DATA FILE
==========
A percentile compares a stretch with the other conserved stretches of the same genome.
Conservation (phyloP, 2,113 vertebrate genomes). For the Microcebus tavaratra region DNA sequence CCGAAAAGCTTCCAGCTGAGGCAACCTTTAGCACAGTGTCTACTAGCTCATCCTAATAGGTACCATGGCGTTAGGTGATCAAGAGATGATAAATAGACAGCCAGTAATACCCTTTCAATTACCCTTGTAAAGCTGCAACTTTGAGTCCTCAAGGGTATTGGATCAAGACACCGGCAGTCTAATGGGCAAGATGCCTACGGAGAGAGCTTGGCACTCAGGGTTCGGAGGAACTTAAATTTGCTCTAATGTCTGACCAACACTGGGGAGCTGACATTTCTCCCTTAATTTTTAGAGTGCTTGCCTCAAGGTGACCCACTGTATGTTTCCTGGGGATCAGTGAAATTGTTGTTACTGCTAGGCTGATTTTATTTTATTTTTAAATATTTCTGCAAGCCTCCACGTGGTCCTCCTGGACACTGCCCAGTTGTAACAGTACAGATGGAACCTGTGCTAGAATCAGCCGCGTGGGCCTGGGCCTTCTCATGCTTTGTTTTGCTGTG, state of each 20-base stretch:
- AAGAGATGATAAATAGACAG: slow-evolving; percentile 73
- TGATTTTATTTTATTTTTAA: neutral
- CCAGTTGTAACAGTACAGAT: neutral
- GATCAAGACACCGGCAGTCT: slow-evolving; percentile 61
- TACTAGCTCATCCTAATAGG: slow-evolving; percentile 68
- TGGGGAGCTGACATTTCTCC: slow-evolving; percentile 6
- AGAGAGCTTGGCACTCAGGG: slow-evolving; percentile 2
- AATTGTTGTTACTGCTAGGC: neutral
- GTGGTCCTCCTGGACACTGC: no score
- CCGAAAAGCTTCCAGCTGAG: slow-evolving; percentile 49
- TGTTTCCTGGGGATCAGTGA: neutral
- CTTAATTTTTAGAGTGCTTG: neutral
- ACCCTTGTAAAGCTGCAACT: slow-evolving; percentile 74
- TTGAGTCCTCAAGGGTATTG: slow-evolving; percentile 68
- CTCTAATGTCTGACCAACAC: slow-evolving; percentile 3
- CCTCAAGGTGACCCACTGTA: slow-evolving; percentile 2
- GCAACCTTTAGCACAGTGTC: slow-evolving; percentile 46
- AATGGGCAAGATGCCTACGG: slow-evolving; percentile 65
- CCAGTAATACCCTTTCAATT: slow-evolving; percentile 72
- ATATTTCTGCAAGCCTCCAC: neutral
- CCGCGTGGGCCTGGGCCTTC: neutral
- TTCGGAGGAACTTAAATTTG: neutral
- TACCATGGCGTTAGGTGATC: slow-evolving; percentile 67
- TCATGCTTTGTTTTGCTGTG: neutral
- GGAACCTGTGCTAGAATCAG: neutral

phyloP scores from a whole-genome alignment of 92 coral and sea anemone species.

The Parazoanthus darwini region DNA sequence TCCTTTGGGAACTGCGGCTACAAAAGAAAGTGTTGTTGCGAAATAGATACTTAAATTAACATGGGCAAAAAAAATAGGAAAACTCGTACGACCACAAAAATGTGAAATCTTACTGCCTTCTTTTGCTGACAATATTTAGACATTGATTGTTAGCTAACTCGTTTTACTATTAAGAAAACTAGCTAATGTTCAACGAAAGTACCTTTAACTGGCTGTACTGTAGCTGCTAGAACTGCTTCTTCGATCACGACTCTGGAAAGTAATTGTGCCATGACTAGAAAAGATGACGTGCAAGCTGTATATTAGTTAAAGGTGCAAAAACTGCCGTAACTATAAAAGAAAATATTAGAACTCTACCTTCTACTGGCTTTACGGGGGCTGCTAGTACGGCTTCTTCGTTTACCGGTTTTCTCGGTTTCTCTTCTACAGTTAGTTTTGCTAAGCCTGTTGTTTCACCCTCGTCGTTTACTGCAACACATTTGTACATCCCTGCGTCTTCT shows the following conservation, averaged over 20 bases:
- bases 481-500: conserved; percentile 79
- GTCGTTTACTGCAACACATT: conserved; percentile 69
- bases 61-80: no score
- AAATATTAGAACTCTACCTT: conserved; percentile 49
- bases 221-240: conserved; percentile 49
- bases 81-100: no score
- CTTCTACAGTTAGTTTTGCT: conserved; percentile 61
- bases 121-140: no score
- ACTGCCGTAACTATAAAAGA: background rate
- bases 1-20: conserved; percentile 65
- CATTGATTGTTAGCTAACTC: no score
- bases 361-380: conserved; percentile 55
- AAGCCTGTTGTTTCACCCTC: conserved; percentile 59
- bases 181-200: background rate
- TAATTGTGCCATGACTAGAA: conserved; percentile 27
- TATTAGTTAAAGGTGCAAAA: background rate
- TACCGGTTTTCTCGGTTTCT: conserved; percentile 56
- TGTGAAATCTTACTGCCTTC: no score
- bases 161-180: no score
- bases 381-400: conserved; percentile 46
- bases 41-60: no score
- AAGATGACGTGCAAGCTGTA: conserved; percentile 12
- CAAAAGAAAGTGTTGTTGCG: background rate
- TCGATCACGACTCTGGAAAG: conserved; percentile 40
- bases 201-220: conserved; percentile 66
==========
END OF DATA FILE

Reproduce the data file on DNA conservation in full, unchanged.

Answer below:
A percentile compares a stretch with the other conserved stretches of the same genome.
Conservation (phyloP, 2,113 vertebrate genomes). For the Microcebus tavaratra region DNA sequence CCGAAAAGCTTCCAGCTGAGGCAACCTTTAGCACAGTGTCTACTAGCTCATCCTAATAGGTACCATGGCGTTAGGTGATCAAGAGATGATAAATAGACAGCCAGTAATACCCTTTCAATTACCCTTGTAAAGCTGCAACTTTGAGTCCTCAAGGGTATTGGATCAAGACACCGGCAGTCTAATGGGCAAGATGCCTACGGAGAGAGCTTGGCACTCAGGGTTCGGAGGAACTTAAATTTGCTCTAATGTCTGACCAACACTGGGGAGCTGACATTTCTCCCTTAATTTTTAGAGTGCTTGCCTCAAGGTGACCCACTGTATGTTTCCTGGGGATCAGTGAAATTGTTGTTACTGCTAGGCTGATTTTATTTTATTTTTAAATATTTCTGCAAGCCTCCACGTGGTCCTCCTGGACACTGCCCAGTTGTAACAGTACAGATGGAACCTGTGCTAGAATCAGCCGCGTGGGCCTGGGCCTTCTCATGCTTTGTTTTGCTGTG, state of each 20-base stretch:
- AAGAGATGATAAATAGACAG: slow-evolving; percentile 73
- TGATTTTATTTTATTTTTAA: neutral
- CCAGTTGTAACAGTACAGAT: neutral
- GATCAAGACACCGGCAGTCT: slow-evolving; percentile 61
- TACTAGCTCATCCTAATAGG: slow-evolving; percentile 68
- TGGGGAGCTGACATTTCTCC: slow-evolving; percentile 6
- AGAGAGCTTGGCACTCAGGG: slow-evolving; percentile 2
- AATTGTTGTTACTGCTAGGC: neutral
- GTGGTCCTCCTGGACACTGC: no score
- CCGAAAAGCTTCCAGCTGAG: slow-evolving; percentile 49
- TGTTTCCTGGGGATCAGTGA: neutral
- CTTAATTTTTAGAGTGCTTG: neutral
- ACCCTTGTAAAGCTGCAACT: slow-evolving; percentile 74
- TTGAGTCCTCAAGGGTATTG: slow-evolving; percentile 68
- CTCTAATGTCTGACCAACAC: slow-evolving; percentile 3
- CCTCAAGGTGACCCACTGTA: slow-evolving; percentile 2
- GCAACCTTTAGCACAGTGTC: slow-evolving; percentile 46
- AATGGGCAAGATGCCTACGG: slow-evolving; percentile 65
- CCAGTAATACCCTTTCAATT: slow-evolving; percentile 72
- ATATTTCTGCAAGCCTCCAC: neutral
- CCGCGTGGGCCTGGGCCTTC: neutral
- TTCGGAGGAACTTAAATTTG: neutral
- TACCATGGCGTTAGGTGATC: slow-evolving; percentile 67
- TCATGCTTTGTTTTGCTGTG: neutral
- GGAACCTGTGCTAGAATCAG: neutral

phyloP scores from a whole-genome alignment of 92 coral and sea anemone species.

The Parazoanthus darwini region DNA sequence TCCTTTGGGAACTGCGGCTACAAAAGAAAGTGTTGTTGCGAAATAGATACTTAAATTAACATGGGCAAAAAAAATAGGAAAACTCGTACGACCACAAAAATGTGAAATCTTACTGCCTTCTTTTGCTGACAATATTTAGACATTGATTGTTAGCTAACTCGTTTTACTATTAAGAAAACTAGCTAATGTTCAACGAAAGTACCTTTAACTGGCTGTACTGTAGCTGCTAGAACTGCTTCTTCGATCACGACTCTGGAAAGTAATTGTGCCATGACTAGAAAAGATGACGTGCAAGCTGTATATTAGTTAAAGGTGCAAAAACTGCCGTAACTATAAAAGAAAATATTAGAACTCTACCTTCTACTGGCTTTACGGGGGCTGCTAGTACGGCTTCTTCGTTTACCGGTTTTCTCGGTTTCTCTTCTACAGTTAGTTTTGCTAAGCCTGTTGTTTCACCCTCGTCGTTTACTGCAACACATTTGTACATCCCTGCGTCTTCT shows the following conservation, averaged over 20 bases:
- bases 481-500: conserved; percentile 79
- GTCGTTTACTGCAACACATT: conserved; percentile 69
- bases 61-80: no score
- AAATATTAGAACTCTACCTT: conserved; percentile 49
- bases 221-240: conserved; percentile 49
- bases 81-100: no score
- CTTCTACAGTTAGTTTTGCT: conserved; percentile 61
- bases 121-140: no score
- ACTGCCGTAACTATAAAAGA: background rate
- bases 1-20: conserved; percentile 65
- CATTGATTGTTAGCTAACTC: no score
- bases 361-380: conserved; percentile 55
- AAGCCTGTTGTTTCACCCTC: conserved; percentile 59
- bases 181-200: background rate
- TAATTGTGCCATGACTAGAA: conserved; percentile 27
- TATTAGTTAAAGGTGCAAAA: background rate
- TACCGGTTTTCTCGGTTTCT: conserved; percentile 56
- TGTGAAATCTTACTGCCTTC: no score
- bases 161-180: no score
- bases 381-400: conserved; percentile 46
- bases 41-60: no score
- AAGATGACGTGCAAGCTGTA: conserved; percentile 12
- CAAAAGAAAGTGTTGTTGCG: background rate
- TCGATCACGACTCTGGAAAG: conserved; percentile 40
- bases 201-220: conserved; percentile 66